Even with this revised reading in mind, I didn’t love the film. It could be shorter and better edited and meaningful with a little less slapstick. I haven’t yet read any reviews of it, but I can’t help feeling that if it was favorably reviewed, it was more on the basis of its director’s reputation than on the merits of the film itself.

Moby-Dick on Encore

A few nights ago, I discovered that Encore’s recent two-part mini-series adaptation of Moby-Dick (IMDB page) was available on demand. Starring Ethan Hawke as Starbuck and William Hurt as Ahab with appearances by Donald Sutherland and Gillian Anderson, the show was fairly star-studded and not badly cast at all. I thought Hurt as Ahab was credible, though I think the part was misdirected. I’m not alone in thinking the show portrayed Ahab as rather more like the Buddy Jesus version of Ahab than what die-hard fans of the novel will really be on board with, but I do believe that with better direction and writing, Hurt could have pulled off a great Ahab. Southerland as Father Mapple was a bit of a joke, and the foregrounding (briefly) of Ahab’s wife rubbed me the wrong way, but it was nice to see Scully again. Hawke played Starbuck admirably, and Billy Boyd played a solid Ishmael. Second Mate Stubb I liked, but Flask was neither stout nor rowdy enough for my taste. All in all, I was pleased with the casting and acting.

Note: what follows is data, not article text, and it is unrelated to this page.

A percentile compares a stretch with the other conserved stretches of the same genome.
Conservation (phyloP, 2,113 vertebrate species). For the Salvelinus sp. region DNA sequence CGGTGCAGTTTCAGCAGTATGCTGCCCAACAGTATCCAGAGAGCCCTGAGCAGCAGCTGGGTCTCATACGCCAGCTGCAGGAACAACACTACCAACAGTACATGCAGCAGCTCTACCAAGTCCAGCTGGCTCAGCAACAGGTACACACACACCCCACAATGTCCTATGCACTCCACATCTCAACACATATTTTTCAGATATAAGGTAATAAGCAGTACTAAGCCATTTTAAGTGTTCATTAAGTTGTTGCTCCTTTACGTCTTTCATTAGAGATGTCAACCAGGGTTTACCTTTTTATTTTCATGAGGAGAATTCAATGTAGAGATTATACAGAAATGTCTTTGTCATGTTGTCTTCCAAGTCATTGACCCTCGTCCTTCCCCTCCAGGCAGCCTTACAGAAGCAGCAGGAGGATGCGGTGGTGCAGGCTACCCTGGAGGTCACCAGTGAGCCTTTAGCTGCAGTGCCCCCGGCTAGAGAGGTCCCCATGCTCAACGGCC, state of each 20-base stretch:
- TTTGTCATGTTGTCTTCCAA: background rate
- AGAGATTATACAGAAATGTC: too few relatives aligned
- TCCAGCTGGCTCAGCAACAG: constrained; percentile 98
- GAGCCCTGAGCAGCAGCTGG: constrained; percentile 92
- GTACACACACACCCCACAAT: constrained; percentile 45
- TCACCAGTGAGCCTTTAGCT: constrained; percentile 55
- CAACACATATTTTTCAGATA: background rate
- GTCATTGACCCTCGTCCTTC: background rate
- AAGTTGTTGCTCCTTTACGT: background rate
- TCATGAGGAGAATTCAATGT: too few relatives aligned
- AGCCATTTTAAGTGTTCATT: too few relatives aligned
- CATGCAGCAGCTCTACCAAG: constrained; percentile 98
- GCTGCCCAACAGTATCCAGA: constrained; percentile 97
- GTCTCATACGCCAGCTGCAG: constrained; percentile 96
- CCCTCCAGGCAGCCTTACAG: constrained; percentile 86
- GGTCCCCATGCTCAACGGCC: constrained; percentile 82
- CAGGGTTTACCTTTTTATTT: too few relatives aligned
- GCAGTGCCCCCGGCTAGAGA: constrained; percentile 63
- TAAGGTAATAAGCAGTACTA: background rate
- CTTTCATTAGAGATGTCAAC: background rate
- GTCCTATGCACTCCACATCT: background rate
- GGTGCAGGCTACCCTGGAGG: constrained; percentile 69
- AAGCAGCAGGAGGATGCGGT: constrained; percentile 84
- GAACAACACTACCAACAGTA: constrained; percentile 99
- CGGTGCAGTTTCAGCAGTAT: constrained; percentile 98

The plot itself diverged rather drastically from the novel (predictably, I suppose). Steelkilt, who has an important thematic role in the novel but is by no means part of the main story, has a major role in the film. I guess that a movie adaptation of the novel does need someone to step up and speak out against Ahab more vocally than Starbuck is permitted by his station to do, and the introduction of Steelkilt for that purpose is actually fairly ingenius. The purist in me hates the move, but the pragmatist can see why the filmmakers brought Steelkilt to the screen.